February 28, 2018: New Meeting Summary Examines How to Integrate Patient‐Reported Health Data for Pragmatic Research

A recently released summary from the ADAPTABLE Roundtable Meeting explores ways to better understand the sets of circumstances and considerations that could guide when and how to gather and integrate patient-reported health data with other data sources in pragmatic trials.

For outcomes that represent subjective experiences, such as pain, symptoms, and physical functioning, the patient is the unique and privileged source of information. Other patient-reported health data may not have a clear source of truth, such as co-morbidities and hospitalizations. In such cases, patient-reported health data may supplement, contradict, or agree with EHR and claims data. For example, medication data reported by patients might be a more accurate reflection of what patients are actually taking than medication data in the EHR, especially for over-the-counter medications.

Patient-reported health data come from various sources and can be feasibly collected in the conduct of a pragmatic clinical trial, but the optimal approaches for capturing and analyzing these data are unclear. Questions include how to integrate this information with other data collected as part of a study, including data from the EHR.

To better understand patient-reported health data and how to use them in pragmatic trials, 18 experts from 8 institutions convened at the roundtable meeting, coming from a wide variety of backgrounds including biostatistics, epidemiology, oncology, nursing, psychiatry, health policy, and regulation. Representatives from the NIH Collaboratory included Drs. Lesley Curtis and Rachel Richesson from the EHR Core and Dr. Kevin Weinfurt from the Patient-Reported Outcomes Core.

In addition to the meeting summary, two white papers are forthcoming. For more information about using patient-reported data in pragmatic trials, see the Living Textbook Chapter on Endpoints and Outcomes.

This effort was funded by Office of the Assistant Secretary for Planning and Evaluation at the U.S. Department of Health and Human Services through a supplement provided to the NIH Collaboratory Coordinating Center.

October 11, 2017: New grant awarded to Dr. Jeffrey Jarvik and his team of investigators to promote pragmatic musculoskeletal clinical research

Congratulations to Dr. Jeffrey Jarvik and his colleagues at the University of Washington for their recent grant award to establish the Core Center for Clinical Research (CCCR). The initiative will promote pragmatic, multi-institutional clinical research on musculoskeletal conditions, such as the diagnosis and treatment of back pain. The new center—the UW Center for Clinical Learning, Effectiveness And Research (CLEAR)—will investigate the effectiveness of interventions such as imagining tests, physical therapy, opioids, spine injections, and spine surgery, as well as approaches for implementation.  The National Institutes of Health (NIH)/National Institute of Arthritis and Musculoskeletal and Skin Diseases (NIAMS) are funding the 5-year, $3.7 million initiative, which will include pragmatic and comparative effectiveness trials and Core groups, including:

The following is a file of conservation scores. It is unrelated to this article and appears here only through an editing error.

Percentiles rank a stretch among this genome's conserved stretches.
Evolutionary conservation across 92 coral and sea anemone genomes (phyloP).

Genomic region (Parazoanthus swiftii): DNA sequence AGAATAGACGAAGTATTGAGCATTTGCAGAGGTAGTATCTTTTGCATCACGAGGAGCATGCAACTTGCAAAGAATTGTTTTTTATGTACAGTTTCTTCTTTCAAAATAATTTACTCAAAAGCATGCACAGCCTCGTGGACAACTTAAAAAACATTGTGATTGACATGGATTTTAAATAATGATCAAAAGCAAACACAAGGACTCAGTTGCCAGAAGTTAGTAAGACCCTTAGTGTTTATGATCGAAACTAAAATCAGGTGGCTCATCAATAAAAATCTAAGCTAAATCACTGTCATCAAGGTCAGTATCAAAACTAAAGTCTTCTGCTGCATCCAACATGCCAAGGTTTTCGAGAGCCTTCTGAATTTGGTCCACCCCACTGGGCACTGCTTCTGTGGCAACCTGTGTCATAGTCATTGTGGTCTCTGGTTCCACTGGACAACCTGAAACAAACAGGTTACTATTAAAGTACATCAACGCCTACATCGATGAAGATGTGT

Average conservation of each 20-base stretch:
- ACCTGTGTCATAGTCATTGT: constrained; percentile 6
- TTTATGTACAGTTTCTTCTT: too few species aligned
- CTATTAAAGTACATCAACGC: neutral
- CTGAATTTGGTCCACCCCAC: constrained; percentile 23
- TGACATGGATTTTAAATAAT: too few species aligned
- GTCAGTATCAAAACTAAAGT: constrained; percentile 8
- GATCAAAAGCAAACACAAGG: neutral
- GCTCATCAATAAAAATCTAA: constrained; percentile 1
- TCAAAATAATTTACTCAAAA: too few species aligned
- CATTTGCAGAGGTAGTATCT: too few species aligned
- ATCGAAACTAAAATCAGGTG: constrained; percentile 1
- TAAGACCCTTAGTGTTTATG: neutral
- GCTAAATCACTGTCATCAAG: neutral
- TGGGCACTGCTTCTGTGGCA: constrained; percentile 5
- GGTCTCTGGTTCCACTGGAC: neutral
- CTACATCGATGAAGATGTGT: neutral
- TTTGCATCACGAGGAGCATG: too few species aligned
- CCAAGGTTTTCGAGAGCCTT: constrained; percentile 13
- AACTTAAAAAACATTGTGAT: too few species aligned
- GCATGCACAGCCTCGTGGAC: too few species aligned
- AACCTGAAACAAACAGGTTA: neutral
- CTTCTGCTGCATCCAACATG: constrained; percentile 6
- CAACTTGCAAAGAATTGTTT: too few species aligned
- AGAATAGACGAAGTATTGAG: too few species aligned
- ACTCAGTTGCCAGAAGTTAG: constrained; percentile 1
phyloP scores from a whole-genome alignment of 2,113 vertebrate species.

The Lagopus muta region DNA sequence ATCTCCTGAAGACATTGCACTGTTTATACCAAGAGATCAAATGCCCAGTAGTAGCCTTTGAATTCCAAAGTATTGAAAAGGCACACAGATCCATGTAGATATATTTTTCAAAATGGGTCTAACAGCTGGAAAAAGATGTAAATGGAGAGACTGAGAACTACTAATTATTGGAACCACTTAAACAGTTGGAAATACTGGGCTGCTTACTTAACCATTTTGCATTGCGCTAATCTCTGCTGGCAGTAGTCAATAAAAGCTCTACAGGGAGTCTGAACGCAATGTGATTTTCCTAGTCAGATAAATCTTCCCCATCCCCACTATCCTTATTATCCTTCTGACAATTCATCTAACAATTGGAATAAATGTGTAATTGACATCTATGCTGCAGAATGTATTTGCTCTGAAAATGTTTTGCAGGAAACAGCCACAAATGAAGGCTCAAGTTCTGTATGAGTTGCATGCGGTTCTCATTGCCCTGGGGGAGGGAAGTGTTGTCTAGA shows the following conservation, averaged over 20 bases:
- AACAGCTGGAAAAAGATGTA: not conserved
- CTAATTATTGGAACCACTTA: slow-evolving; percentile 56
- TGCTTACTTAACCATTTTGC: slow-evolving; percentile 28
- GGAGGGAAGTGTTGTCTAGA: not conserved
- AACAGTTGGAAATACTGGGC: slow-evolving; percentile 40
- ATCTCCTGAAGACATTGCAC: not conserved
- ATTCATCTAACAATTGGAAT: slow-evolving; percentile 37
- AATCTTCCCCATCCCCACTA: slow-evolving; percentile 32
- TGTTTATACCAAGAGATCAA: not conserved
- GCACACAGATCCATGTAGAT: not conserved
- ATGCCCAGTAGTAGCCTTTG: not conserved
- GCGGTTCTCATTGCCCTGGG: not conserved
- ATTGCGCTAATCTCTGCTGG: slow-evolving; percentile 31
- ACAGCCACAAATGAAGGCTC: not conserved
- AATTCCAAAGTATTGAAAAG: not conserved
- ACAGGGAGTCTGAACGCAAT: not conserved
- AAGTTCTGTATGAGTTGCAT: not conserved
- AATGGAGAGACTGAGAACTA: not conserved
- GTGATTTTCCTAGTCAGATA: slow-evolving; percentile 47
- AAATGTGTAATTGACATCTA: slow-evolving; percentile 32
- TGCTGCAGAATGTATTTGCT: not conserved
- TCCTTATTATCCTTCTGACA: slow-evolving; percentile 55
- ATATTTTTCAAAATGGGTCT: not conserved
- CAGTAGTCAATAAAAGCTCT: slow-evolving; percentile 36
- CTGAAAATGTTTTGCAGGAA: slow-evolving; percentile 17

• The Methodology Core, led by Patrick J. Heagerty PhD, Chair of the Department of Biostatistics, and Sean Mooney PhD, Professor of Biomedical Informatics and Chief Research Information Officer
  • The Resource Core, led by Janna Friedly MD, Associate Professor of Rehabilitation Medicine, and Danielle Lavallee PharmD PhD, Research Associate Professor of Surgery

Dr. Jarvik is a Professor of Radiology at University of Washington and the Principal Investigator the Collaboratory Demonstration Project, the Lumbar Imaging with Reporting of Epidemiology (LIRE) trial.


October 10, 2017: NIH Collaboratory Core Working Group Interviews: Reflections from the Phenotypes, Data Standards, and Data Quality Core

At the NIH Collaboratory Steering Committee meeting in May 2017, we asked Drs. Rachel Richesson and W. Ed Hammond, Co-chairs of the Phenotypes, Data Standards, and Data Quality Core, to reflect on the first 5 years of their Core’s work and the challenges ahead.

Both were pleased with how the Core was able to provide guidelines for assessing data quality and the reporting of pragmatic trials, especially around issues with phenotypes and the use of electronic health record data. Future work in this area needs to advance the development of regulations and standards for the collection of clinical data to support learning healthcare systems.

“We’ve built a community in our Core that represents a diverse group of scientists and clinicians showing the many ways to look at data challenges.”
– Dr. Rachel Richesson

In Fall 2017, the Phenotypes, Data Standards, and Data Quality Core merged with the Electronic Health Records Core. The combined Core will continue to work on data standards and quality, and approaches to define clinical phenotypes and endpoints, extract information, and discover errors in data from healthcare systems.

Download the interview (PDF).

A PDF of the May 2017 interview with leaders of the Phenotypes Core Working Group.

October 3, 2017: New Collaboratory Article Explores Data Sharing and Embedded Research